The first 100 days of the Biden administration has coincided with a watershed period in the evolution of blockchain technology and cryptocurrencies. The price of Bitcoin has risen dramatically during that period, triggering increased interest in cryptocurrencies, including among traditional financial services firms. In addition, developments such as the explosion of nonfungible tokens (NFTs) and the direct listing of the cryptocurrency exchange Coinbase on Nasdaq have broadened public interest and awareness.
Finally, an announcement by the People’s Bank of China that it was developing a digital yuan, a so-called central bank digital currency, has heightened concerns that, without clear regulatory guidance to support this industry, the U.S. could fall behind China in this technology sector, with possible fallout for American economic policy.
Much of the attention this spring has been on the Securities and Exchange Commission (SEC), which has brought a number of enforcement actions against cryptocurrency companies but has not, in the view of many, offered sufficient guidance to allow cryptocurrency providers and purchasers to easily determine whether a cryptocurrency is a security. Many hope that new SEC Chair Gary Gensler — a former Commodity Futures Trading Commission chairman and a professor at the Massachusetts Institute of Technology who taught blockchain technology and was a senior adviser to the MIT Media Lab Digital Currency Initiative — will champion an effort to provide such guidance.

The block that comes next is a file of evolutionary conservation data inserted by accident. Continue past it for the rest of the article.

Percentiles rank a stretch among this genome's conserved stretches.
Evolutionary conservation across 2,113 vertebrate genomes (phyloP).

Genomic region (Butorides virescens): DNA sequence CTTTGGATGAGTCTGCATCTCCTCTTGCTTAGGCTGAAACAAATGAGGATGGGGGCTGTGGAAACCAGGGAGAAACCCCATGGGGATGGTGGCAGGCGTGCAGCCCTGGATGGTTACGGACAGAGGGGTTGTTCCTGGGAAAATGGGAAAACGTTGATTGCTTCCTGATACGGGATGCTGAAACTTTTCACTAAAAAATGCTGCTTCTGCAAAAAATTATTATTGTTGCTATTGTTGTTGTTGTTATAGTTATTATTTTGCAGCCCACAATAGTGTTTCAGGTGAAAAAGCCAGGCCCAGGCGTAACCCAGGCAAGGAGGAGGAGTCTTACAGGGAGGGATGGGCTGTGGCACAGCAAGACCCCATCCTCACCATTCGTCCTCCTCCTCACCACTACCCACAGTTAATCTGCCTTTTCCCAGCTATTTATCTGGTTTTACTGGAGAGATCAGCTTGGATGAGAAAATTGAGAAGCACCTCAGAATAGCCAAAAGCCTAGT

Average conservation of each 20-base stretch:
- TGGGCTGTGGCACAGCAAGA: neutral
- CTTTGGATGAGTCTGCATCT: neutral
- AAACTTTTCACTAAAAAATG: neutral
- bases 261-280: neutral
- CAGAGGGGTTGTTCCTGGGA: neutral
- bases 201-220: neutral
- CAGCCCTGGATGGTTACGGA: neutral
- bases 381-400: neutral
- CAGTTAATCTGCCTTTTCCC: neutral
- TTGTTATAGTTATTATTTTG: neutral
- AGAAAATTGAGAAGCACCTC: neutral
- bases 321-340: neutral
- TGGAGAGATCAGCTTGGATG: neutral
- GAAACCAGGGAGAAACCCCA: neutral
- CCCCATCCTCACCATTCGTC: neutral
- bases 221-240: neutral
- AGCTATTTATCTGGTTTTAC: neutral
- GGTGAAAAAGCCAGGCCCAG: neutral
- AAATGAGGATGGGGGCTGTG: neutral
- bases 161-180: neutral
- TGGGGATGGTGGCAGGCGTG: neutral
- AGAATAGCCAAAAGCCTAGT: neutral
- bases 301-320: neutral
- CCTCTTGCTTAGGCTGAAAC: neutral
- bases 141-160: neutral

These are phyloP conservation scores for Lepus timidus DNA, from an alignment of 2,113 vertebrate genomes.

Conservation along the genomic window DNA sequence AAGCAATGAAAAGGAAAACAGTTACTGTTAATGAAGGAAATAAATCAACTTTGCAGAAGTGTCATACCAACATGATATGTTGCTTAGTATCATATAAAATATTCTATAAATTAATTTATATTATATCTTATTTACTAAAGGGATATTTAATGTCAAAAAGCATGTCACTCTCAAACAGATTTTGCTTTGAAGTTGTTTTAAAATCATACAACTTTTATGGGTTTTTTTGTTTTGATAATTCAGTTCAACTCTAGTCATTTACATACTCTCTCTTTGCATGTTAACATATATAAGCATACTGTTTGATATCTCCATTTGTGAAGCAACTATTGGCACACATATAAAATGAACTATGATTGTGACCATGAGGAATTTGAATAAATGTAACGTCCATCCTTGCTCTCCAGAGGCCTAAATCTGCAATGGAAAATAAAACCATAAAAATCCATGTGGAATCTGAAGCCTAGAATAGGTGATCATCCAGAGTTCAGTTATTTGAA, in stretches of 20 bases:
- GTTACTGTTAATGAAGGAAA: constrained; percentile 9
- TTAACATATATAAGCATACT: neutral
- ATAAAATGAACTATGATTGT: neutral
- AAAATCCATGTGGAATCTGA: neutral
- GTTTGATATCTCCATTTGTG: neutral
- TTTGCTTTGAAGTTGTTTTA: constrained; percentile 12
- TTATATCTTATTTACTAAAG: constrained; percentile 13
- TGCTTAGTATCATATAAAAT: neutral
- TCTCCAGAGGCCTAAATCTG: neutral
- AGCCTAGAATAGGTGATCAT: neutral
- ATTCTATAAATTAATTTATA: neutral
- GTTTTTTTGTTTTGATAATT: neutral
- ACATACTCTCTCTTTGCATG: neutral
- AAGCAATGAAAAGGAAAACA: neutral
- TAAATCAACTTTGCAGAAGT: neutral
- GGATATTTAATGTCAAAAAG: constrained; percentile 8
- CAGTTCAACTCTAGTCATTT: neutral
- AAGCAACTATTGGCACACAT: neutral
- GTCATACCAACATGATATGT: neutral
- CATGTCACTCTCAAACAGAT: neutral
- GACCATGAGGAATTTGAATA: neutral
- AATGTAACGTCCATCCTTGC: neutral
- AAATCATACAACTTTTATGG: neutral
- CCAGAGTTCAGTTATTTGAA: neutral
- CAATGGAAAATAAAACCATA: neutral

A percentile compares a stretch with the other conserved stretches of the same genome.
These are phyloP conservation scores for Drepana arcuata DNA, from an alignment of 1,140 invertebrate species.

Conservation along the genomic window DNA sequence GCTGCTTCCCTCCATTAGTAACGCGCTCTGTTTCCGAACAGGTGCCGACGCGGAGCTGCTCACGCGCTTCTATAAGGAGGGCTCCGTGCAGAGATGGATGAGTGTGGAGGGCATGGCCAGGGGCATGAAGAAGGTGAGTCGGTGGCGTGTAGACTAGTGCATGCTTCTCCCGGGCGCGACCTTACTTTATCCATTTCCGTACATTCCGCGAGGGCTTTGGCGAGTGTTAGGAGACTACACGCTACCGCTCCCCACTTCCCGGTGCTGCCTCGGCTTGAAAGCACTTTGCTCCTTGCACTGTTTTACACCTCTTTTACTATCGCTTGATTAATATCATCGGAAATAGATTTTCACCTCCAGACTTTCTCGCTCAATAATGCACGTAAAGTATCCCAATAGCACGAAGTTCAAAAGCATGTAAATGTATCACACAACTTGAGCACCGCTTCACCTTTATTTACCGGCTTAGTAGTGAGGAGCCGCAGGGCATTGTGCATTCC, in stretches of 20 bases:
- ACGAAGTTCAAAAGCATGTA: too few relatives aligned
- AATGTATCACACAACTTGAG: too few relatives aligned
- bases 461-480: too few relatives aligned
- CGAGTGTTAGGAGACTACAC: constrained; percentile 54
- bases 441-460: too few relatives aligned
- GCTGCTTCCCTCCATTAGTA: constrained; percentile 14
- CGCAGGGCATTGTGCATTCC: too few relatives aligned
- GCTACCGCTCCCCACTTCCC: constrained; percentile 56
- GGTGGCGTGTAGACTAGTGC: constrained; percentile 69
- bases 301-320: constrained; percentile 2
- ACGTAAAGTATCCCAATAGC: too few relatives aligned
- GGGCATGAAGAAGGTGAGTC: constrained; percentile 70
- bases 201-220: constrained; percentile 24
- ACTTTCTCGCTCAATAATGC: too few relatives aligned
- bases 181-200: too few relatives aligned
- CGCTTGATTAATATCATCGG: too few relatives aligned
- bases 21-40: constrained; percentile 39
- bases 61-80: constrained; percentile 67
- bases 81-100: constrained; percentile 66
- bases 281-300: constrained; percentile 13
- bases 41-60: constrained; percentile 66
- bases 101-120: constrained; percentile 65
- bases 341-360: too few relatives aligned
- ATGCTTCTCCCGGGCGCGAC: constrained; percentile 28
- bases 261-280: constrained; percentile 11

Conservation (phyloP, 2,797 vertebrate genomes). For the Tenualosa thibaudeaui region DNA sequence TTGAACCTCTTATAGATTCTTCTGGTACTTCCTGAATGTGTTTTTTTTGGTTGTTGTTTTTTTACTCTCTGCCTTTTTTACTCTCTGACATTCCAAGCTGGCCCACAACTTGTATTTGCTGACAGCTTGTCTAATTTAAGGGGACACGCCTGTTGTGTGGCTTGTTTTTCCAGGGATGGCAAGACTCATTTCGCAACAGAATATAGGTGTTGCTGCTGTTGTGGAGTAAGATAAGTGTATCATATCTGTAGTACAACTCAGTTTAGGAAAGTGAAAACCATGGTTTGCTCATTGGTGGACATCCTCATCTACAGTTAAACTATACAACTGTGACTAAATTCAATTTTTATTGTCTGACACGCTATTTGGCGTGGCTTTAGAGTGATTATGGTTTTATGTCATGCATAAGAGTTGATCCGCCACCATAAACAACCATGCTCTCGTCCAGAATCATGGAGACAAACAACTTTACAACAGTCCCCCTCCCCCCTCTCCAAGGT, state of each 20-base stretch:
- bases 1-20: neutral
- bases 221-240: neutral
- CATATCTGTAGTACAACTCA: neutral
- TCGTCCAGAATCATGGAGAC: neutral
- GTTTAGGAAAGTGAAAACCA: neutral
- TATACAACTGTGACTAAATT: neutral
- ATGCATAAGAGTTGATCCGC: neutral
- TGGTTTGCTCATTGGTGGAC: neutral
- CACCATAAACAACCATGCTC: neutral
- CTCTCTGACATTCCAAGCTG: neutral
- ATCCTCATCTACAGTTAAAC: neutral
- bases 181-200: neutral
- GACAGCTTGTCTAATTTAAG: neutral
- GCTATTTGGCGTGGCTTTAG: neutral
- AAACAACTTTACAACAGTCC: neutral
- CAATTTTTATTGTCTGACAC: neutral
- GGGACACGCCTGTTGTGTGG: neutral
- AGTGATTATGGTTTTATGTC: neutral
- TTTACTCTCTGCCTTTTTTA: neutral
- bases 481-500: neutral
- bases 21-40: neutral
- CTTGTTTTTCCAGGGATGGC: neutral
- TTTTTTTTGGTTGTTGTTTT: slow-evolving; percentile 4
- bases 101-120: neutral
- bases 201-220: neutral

“These innovations have been a catalyst for change,” Gensler said during his confirmation hearing before the Senate Banking Committee. “Bitcoin and other cryptocurrencies have brought new thinking to payments and financial inclusion. But they’ve also raised new issues of investor protection that we still need to attend to.” He indicated his intention to “work with fellow commissioners to both promote the new innovation but also, at the core, ensure for investor protection.”
Another key area that has drawn considerable attention this year is the treatment of “unhosted wallets” (i.e., cryptocurrency trading wallets in which individuals and not financial institutions hold their own keys). Toward the end of the Trump administration, the Department of the Treasury’s Financial Crimes Enforcement Network (FinCEN) proposed a rule that would impose new reporting, record-keeping and verification requirements on banks and money services businesses with respect to virtual currency transactions involving unhosted wallets.
FinCEN contends that the proposed rule would allow law enforcement agencies to more effectively combat illicit finance risks associated with unhosted wallets. However, key industry players have expressed concern that the rule could have a chilling effect on their use — they tend to serve unbanked and underbanked populations — and may hamper the evolution and adoption of blockchain technology in the U.S. by forcing centralization on a nascent technology that is premised on decentralization. Early on, the Biden administration extended the comment period for the proposed rule, and FinCEN is now reviewing the thousands of comments it has received. Its decision could have a great impact on the direction of cryptocurrencies.